Diabetes: Symptoms

By Spader, Catherine RN

What are the symptoms of diabetes?

Symptoms can vary among individuals and the type of diabetes. Common symptoms include excessive thirst and excessive urination.

Type 1 diabetes generally develops quickly, often in children, and symptoms can be severe and occur suddenly. In contrast, type 2 diabetes generally develops gradually from a condition called prediabetes, and symptoms may not occur or be noticeable for years.

Pregnant women who develop gestational diabetes often do not have symptoms, but they may experience excessive thirst and excessive urination.

Symptoms of type 1 diabetes

Symptoms of type 1 diabetes include:

  • Excessive hunger

  • Feeling very thirsty

  • Flu-like symptoms

  • Frequent urination

  • Irritability and mood changes

  • Severe fatigue

  • Vomiting

  • Weight loss

Symptoms of type 2 diabetes

Symptoms of type 2 diabetes include:

  • Any of the type 1 diabetes symptoms above

  • Blurred or changing vision

  • Erectile dysfunction

  • Frequent infections, especially yeast or fungal infections

  • Slow-healing wounds or bruises

  • Tingling or other unusual sensations in the hands or feet

  • Weakness

Serious symptoms that might indicate a life-threatening condition

Symptoms of diabetes that can indicate a dangerous change in your blood sugar level or a life-threatening complication, such as diabetic ketoacidosis, can occur suddenly and rapidly.

Symptoms of high blood sugar (hyperglycemia) and diabetic ketoacidosis include:

  • Abdominal pain

  • Confusion

  • Dry skin and mouth

  • Frequent urination

  • Severe thirst

  • Shortness of breath

  • Smell of fruit on the breath

  • Vomiting

  • Weakness

Symptoms of low blood sugar (hypoglycemia) include:

  • Aggressive behavior

  • Confusion

  • Extreme irritability

  • Feeling shaky or faint

  • Headache

  • Hunger

  • Pounding heart (palpitations)

  • Sweating or clammy skin

  • Trembling

Very high or low blood sugar levels that remain untreated can lead to:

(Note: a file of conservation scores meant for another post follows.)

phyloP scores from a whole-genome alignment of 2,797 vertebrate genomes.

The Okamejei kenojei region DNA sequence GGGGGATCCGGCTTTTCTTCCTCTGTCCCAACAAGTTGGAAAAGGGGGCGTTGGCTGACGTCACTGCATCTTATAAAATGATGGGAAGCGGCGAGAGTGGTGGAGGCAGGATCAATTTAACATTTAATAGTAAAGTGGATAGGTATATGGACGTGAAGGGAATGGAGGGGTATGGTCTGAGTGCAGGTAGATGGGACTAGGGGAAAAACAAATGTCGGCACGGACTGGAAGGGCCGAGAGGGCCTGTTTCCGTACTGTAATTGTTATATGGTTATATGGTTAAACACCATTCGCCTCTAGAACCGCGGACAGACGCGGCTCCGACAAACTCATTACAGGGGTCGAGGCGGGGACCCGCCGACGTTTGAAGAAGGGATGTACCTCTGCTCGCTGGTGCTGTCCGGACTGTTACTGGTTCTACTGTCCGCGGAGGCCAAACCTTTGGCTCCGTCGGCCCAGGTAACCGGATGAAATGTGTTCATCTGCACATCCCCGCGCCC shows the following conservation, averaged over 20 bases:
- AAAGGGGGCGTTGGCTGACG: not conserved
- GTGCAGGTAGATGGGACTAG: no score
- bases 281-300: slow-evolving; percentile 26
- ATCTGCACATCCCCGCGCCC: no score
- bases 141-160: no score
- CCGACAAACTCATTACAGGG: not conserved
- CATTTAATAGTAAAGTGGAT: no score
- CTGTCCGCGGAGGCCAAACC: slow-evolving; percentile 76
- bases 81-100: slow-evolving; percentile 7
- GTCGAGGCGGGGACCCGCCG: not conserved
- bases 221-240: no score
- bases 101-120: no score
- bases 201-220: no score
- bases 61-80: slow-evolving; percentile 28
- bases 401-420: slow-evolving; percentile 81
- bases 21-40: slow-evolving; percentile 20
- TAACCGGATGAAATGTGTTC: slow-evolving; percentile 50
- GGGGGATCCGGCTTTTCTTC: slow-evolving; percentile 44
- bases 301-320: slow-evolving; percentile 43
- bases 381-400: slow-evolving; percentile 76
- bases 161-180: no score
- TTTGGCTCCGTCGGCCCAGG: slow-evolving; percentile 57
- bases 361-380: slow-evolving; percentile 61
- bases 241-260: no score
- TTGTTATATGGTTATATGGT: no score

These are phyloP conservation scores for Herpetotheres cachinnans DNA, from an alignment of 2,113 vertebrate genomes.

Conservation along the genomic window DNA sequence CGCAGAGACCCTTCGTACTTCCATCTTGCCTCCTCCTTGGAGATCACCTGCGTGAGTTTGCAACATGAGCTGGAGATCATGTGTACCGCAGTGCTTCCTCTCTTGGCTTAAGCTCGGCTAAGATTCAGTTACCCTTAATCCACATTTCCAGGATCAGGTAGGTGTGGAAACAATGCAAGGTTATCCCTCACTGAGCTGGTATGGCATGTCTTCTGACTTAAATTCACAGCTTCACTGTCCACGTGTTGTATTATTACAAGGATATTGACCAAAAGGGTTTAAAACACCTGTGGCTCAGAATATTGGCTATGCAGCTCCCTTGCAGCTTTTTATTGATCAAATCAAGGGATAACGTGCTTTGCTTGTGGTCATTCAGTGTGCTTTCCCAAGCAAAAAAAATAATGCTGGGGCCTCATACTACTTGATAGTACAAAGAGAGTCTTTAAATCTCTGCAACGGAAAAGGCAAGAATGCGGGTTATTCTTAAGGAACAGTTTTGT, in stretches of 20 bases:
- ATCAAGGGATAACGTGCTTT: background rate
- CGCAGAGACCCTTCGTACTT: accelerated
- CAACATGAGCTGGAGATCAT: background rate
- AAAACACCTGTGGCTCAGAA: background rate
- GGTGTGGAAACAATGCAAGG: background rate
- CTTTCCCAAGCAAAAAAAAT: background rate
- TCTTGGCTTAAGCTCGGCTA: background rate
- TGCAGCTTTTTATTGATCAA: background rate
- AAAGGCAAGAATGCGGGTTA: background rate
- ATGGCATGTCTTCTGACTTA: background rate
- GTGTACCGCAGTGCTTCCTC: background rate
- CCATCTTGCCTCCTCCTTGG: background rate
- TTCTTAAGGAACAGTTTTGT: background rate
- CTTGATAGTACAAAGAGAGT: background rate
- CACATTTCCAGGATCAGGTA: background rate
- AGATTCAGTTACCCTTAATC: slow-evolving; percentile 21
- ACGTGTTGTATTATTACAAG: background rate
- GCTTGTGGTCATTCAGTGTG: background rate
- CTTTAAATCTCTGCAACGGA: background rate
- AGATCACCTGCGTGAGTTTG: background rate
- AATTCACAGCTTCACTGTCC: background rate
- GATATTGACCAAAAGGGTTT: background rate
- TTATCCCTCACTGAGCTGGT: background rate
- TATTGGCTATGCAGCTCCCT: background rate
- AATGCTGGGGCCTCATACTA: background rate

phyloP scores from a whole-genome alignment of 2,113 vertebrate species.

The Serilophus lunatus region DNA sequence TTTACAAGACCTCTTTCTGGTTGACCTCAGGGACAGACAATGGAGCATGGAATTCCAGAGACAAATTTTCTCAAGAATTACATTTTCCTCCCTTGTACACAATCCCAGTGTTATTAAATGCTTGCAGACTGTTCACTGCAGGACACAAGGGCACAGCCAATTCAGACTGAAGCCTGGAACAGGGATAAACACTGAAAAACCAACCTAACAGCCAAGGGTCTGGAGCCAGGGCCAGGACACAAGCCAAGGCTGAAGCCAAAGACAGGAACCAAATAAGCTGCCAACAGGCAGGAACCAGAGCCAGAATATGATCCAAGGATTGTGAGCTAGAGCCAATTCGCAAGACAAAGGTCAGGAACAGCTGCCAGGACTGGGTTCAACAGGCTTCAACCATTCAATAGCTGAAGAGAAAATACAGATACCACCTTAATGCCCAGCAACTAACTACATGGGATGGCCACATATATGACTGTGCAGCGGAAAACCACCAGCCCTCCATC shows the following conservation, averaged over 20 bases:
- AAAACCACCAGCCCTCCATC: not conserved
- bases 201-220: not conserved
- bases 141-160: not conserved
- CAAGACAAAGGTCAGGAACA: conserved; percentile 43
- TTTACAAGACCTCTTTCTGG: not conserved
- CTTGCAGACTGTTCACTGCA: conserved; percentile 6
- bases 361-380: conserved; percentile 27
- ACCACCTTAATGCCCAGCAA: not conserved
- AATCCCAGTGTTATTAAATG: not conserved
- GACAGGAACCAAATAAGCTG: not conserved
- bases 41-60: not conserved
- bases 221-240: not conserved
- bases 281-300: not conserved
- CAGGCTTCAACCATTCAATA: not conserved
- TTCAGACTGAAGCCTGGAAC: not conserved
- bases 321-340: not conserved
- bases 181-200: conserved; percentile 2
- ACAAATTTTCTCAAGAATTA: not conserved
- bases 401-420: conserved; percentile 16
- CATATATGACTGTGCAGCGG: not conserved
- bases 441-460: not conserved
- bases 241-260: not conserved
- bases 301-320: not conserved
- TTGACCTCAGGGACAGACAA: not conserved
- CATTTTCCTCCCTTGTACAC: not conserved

• Loss of consciousness and coma

  • Seizures

  • Death

Get immediate help (call 911) if you are with someone who has diabetes and who is exhibiting any life-threatening symptoms or has passed out.


What is diabetes?

Diabetes is a general term for a group of metabolic disorders that affect the body’s ability to process and use sugar (glucose) for energy. Normally when you eat, the pancreas, an organ located in the upper abdomen, produces the hormone insulin to move glucose from the bloodstream into cells where it can be used for energy and growth. With diabetes, either the pancreas produces too little or no insulin, or the body’s cells don’t respond to the insulin.... Read more about diabetesintroduction


What causes diabetes?

The cause of diabetes varies depending on the type of diabetes.... Read more about diabetescauses


How is diabetes treated?

At this time, there is no cure for diabetes. With regular medical care and consistent compliance with treatment, you can manage diabetes to minimize the risk of serious complications, such as diabetic retinopathy, cardiovascular disease, and stroke.... Read more about diabetestreatments

Medical Reviewer: Williams, Robert MD Last Annual Review Date: Dec 20, 2010 Copyright: © Copyright 2011 Health Grades, Inc. All rights reserved. May not be reproduced or reprinted without permission from Health Grades, Inc. Use of this information is governed by the HealthGrades User Agreement.

Your Guide to Diabetes